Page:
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What is Cortado? (+ Honey Bee Variation Recipe)

We’ve all woken up from a rough night of little sleep and scrounged around for any drop of coffee we could find. In those moments, the focus is one thing: quantity. But not every coffee-drinking experience should revolve around that primal, “survival” attitude, should it? After all, coffee can be a very sophisticated drink.

And while the Italians are acknowledged for their contribution to the world of coffee drinks, the Spanish, Portuguese, and Latin Americans have their own beautiful and balanced contribution: the cortado. It’s still growing in popularity, so you might not find it at every coffee shop, but that’s why we’re here – to make it for ourselves, right? Read on for the basics, and for a very special and super-easy variation.

What is a Cortado?

Cortado is a Spanish word that means “cut.” Simply put, a cortado is an espresso that has been “cut” by an equal amount of steamed milk (1). The usual recipe is 60 ml of espresso, 60 ml of warm milk. It came into the United States through San Francisco but quickly spread from coast to coast (2).

“I was first turned on to the Cortado by a barista at my neighbourhood coffee shop a couple years ago. What began as an occasional cup grew into an exploration of – and documentation of – cortados across New York City.” 

In the UK, it represents part of the “third wave” coffee movement, emerging a bit later than in the US (3). From its origins in the Basque country of Spain, across Galicia to the northern part of Portugal, cortado doesn’t use as much milk as ‘cafe con leche’ (the Spanish name for the French café au lait or the Italian caffe latte), just enough to balance the pungent espresso with warm, creamy milk.

And while that milk is slightly frothy, it’s not all foam. The Cortado isn’t about latte art, it’s about the enjoyment of pure, balanced flavour. It’s the coffee of choice of people who like espresso based drinks with a strong coffee taste.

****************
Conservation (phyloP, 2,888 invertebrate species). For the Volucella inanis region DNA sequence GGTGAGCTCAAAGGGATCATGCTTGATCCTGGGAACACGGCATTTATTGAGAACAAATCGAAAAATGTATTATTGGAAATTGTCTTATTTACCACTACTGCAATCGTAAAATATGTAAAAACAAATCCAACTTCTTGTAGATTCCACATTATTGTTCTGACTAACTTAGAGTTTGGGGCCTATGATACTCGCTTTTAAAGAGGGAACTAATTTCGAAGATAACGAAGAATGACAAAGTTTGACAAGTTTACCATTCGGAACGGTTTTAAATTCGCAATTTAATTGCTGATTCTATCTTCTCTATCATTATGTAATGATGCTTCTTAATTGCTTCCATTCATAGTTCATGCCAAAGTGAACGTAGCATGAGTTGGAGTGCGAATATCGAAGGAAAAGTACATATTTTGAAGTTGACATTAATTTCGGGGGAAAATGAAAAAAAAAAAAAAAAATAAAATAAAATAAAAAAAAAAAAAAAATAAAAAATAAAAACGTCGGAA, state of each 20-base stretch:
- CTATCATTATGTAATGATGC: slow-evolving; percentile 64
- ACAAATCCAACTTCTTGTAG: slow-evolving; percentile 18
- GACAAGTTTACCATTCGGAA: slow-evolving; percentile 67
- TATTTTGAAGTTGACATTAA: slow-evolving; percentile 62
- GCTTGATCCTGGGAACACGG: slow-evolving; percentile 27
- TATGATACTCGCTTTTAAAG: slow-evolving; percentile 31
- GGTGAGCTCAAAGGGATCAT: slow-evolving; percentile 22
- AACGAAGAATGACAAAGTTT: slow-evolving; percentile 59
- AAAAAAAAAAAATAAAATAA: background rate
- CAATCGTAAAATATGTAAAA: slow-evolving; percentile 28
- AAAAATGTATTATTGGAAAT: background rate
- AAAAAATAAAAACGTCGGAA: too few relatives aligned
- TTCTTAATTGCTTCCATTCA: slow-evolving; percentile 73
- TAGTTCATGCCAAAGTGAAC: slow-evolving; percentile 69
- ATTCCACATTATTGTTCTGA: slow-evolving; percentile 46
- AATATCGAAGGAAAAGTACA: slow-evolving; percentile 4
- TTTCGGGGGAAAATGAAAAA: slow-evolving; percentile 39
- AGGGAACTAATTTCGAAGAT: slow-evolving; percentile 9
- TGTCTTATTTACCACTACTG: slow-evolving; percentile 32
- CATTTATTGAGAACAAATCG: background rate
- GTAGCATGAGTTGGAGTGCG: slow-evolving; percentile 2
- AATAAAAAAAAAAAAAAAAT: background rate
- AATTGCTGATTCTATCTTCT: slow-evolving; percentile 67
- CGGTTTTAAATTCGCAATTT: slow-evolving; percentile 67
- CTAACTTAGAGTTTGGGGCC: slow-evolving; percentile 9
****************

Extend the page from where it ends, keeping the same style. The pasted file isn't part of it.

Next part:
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How to Make Honey Bee Cortado
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How to Make Honey Bee Cortado
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Honey Bee Cortado


  • Author: Scott
  • Prep Time: 3 minutes
  • Cook Time: 3 minutes
  • Total Time: 6 minutes

Description

So you’ve decided the cortado is for you, but you want a little sweetness and something extra in the flavour – creamy, maybe a little floral, and rich. Sound good? Then you need to try this honey bee cortado recipe, with vanilla and honey syrups adding a unique flair to this drink.


Ingredients

Scale

Instructions

  1. Brew a double shot of espresso.

  2. Steam the milk.

  3. Add in the vanilla and honey syrups to the coffee and mix it up.

  4. Add equal parts milk into the coffee/syrup mixture, leaving a thin layer of foam on top.

  • Category: Drinks
  • Cuisine: Australian

Nutrition

  • Serving Size: 1
  • Calories: 408 kcal

Keywords: honey bee cortado

And there you have it. If you’ve made it this far you should have a deliciously sweet cortado in hand. Nice job! Remember to sip it slowly, as the name of the game here is taste, texture, and overall experience – not inhaling it at lightning speed.

An important tip: the better your espresso machine and beans, the better your Cortado.